Classical Influences on the Law and Politics of the French Revolution
Mortimer Newlin Stead Sellers
University of Baltimore - School of Law
July 21, 2009
THE CLASSICAL TRADITION, Anthony Grafton, Glenn Most, Salvatore Settis, eds., Harvard, 2009
The French Revolution was the last great political event to take its inspiration, iconography and institutions primarily from classical antiquity. French revolutionaries depended heavily on Roman and Greek history for ideas, and for the courage to apply them. But even if their understanding of history had been accurate (it seldom was) French politicians could never settle which ancient model to follow. Classical antiquity provides innumerable conflicting moral and political examples and the French came close to having tried them all, running through the whole of Roman history in fifteen years. Eighteenth-century Frenchmen postured as Romans, Athenians and Spartans, without ever achieving liberty against arbitrary power, or any consistent rule of law. The French Revolution’s ostentatious classicism, comprehensive experimentation, and obvious failure, discredited Roman and Greek antiquity as practical models for political reform. Future revolutions would need new models, including the experience of France itself, and the transatlantic successes of the United States of America. The French Revolution discredited classical antiquity, by following it too capriciously, too blindly and to the bitter end.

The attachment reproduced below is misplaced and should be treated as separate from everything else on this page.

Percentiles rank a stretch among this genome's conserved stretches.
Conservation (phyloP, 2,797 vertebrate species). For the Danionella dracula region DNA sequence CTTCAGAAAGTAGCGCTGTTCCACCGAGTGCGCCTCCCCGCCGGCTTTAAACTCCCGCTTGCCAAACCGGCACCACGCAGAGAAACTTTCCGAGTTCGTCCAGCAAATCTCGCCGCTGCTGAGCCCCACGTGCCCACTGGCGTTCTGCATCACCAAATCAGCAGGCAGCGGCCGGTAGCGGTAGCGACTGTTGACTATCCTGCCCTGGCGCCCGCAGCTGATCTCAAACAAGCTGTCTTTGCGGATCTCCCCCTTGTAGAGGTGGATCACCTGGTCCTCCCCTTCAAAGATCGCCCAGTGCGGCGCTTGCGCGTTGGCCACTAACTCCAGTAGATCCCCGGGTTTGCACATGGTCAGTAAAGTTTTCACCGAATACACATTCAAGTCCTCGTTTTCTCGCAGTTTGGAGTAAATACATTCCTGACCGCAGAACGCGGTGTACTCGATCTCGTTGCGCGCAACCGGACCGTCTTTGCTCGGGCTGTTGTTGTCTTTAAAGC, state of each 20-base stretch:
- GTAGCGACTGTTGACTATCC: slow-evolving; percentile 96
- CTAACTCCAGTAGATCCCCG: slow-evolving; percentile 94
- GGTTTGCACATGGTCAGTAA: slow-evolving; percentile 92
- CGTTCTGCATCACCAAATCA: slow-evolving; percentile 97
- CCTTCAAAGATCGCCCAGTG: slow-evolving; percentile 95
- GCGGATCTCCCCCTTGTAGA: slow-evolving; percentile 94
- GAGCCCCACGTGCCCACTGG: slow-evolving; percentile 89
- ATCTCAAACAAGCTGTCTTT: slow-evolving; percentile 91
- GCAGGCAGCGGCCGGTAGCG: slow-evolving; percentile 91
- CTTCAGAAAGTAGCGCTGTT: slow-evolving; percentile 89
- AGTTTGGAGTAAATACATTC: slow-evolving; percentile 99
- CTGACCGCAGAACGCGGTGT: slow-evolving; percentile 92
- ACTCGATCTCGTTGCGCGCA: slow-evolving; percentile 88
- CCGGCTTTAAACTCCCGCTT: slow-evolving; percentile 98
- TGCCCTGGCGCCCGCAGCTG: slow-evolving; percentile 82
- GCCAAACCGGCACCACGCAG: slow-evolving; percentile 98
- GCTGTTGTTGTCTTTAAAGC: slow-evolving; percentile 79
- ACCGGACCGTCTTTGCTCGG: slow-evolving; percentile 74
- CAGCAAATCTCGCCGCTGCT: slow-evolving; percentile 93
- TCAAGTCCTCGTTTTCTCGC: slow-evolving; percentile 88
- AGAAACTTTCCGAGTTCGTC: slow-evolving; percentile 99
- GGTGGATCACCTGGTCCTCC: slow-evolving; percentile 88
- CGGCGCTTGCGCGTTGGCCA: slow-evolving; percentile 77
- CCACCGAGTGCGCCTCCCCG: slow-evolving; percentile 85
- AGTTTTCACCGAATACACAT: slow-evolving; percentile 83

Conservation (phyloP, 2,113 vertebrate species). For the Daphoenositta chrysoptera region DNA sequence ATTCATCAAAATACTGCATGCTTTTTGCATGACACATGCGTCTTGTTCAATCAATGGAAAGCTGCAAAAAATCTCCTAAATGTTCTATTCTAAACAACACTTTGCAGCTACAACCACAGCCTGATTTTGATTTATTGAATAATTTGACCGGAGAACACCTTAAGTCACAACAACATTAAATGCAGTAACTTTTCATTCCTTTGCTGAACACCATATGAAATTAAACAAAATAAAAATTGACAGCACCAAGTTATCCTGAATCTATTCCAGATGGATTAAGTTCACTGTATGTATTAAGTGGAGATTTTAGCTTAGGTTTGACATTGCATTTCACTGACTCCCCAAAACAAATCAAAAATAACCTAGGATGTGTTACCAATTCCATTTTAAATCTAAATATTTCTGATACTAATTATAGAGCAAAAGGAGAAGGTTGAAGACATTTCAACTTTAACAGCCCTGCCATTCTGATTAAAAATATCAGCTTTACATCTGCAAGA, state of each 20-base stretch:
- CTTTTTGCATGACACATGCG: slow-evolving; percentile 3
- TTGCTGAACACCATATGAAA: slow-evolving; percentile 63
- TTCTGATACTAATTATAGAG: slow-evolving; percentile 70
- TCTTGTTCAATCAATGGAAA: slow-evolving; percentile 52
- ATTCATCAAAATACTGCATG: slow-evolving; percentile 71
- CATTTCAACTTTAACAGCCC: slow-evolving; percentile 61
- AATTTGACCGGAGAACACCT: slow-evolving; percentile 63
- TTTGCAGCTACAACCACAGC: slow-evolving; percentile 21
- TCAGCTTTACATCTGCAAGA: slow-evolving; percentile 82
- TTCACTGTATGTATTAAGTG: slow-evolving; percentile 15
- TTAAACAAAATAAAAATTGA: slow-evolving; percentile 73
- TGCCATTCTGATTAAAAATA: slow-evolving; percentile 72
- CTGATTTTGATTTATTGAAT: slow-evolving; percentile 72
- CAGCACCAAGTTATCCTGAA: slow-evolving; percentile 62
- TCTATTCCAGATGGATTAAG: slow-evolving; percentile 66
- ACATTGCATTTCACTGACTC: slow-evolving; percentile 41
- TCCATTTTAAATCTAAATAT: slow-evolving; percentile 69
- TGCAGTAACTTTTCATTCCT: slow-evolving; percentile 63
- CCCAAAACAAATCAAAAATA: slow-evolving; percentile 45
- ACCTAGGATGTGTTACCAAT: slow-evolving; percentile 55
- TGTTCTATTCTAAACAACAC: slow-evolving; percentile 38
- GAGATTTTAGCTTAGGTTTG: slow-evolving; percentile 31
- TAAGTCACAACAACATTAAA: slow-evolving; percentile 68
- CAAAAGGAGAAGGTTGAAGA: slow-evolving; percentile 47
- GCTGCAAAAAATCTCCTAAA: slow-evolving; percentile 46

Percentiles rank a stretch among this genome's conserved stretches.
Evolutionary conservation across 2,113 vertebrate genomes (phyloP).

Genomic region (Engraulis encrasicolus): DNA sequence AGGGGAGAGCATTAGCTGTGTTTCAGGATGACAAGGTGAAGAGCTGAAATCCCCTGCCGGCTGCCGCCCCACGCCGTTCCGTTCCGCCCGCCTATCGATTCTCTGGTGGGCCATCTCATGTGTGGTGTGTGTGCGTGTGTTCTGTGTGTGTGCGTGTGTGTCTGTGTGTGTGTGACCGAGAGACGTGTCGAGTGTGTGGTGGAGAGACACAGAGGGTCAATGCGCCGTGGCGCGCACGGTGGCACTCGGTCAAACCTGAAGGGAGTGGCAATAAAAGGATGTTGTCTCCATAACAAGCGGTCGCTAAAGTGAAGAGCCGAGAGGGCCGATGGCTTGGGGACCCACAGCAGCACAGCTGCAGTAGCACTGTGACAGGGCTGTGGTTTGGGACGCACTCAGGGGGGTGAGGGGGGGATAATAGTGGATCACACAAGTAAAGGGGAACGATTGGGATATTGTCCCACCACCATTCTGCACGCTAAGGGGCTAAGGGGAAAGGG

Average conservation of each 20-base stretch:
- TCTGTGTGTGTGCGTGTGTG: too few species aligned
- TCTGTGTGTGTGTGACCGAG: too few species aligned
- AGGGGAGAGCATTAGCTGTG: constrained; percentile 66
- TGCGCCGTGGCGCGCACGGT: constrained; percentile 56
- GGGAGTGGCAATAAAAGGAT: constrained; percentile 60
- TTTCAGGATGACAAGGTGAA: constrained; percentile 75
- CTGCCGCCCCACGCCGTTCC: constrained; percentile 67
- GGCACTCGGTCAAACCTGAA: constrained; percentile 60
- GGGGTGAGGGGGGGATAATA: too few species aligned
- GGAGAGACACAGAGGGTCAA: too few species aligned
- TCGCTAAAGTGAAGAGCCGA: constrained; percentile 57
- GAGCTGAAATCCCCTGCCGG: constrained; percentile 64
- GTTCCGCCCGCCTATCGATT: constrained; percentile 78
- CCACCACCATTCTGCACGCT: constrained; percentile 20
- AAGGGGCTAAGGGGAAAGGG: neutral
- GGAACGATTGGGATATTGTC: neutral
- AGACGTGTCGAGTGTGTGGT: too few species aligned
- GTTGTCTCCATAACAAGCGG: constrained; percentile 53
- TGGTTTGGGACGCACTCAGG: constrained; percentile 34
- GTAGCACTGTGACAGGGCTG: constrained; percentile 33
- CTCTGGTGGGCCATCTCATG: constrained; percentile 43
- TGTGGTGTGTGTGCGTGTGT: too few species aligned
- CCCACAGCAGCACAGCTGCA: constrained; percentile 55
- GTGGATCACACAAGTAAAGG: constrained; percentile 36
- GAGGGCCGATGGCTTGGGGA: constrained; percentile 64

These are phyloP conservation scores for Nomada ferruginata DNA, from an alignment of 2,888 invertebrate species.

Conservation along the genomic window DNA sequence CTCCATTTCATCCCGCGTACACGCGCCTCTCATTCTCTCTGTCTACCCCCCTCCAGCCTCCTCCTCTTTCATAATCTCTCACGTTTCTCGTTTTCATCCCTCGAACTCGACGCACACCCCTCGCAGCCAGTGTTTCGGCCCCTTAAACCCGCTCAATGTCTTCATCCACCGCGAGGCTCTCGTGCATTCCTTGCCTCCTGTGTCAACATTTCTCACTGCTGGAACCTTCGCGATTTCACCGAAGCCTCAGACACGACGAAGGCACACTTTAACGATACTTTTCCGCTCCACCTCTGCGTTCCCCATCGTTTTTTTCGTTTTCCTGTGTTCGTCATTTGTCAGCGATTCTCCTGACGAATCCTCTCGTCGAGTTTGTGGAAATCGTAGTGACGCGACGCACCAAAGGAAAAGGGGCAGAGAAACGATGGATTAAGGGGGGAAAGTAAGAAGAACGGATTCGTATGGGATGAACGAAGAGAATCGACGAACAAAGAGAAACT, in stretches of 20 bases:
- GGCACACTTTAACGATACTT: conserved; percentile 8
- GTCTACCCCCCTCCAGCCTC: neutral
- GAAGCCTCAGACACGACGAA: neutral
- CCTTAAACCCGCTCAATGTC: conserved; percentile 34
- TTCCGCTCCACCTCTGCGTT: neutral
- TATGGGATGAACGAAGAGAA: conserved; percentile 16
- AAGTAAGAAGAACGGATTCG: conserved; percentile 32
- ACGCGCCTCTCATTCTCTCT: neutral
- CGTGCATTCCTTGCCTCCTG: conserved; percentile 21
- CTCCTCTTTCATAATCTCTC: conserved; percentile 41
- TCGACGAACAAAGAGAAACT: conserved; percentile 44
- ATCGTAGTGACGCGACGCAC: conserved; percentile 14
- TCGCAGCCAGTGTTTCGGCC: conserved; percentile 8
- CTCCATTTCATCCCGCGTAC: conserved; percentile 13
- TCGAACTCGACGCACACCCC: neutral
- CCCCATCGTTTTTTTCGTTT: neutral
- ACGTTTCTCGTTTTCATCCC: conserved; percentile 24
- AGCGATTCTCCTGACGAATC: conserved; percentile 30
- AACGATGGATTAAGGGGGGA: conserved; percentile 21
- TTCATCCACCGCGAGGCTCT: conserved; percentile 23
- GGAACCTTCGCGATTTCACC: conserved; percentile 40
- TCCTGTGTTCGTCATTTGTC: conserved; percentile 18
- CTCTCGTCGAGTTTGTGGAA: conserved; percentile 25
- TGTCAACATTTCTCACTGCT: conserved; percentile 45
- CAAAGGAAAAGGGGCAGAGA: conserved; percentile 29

Number of Pages in PDF File: 15
Keywords: classical tradition, French Revolution, French republic, Roman republic, Sparta, Athens, neo-classicism, constitutionalism, liberty, rule of law, separation of powers, Rousseau, Constant, Robespierre
JEL Classification: B19, B30, F01,K19, K39, N00, N23, N40, N43Accepted Paper Series
Date posted: July 23, 2009
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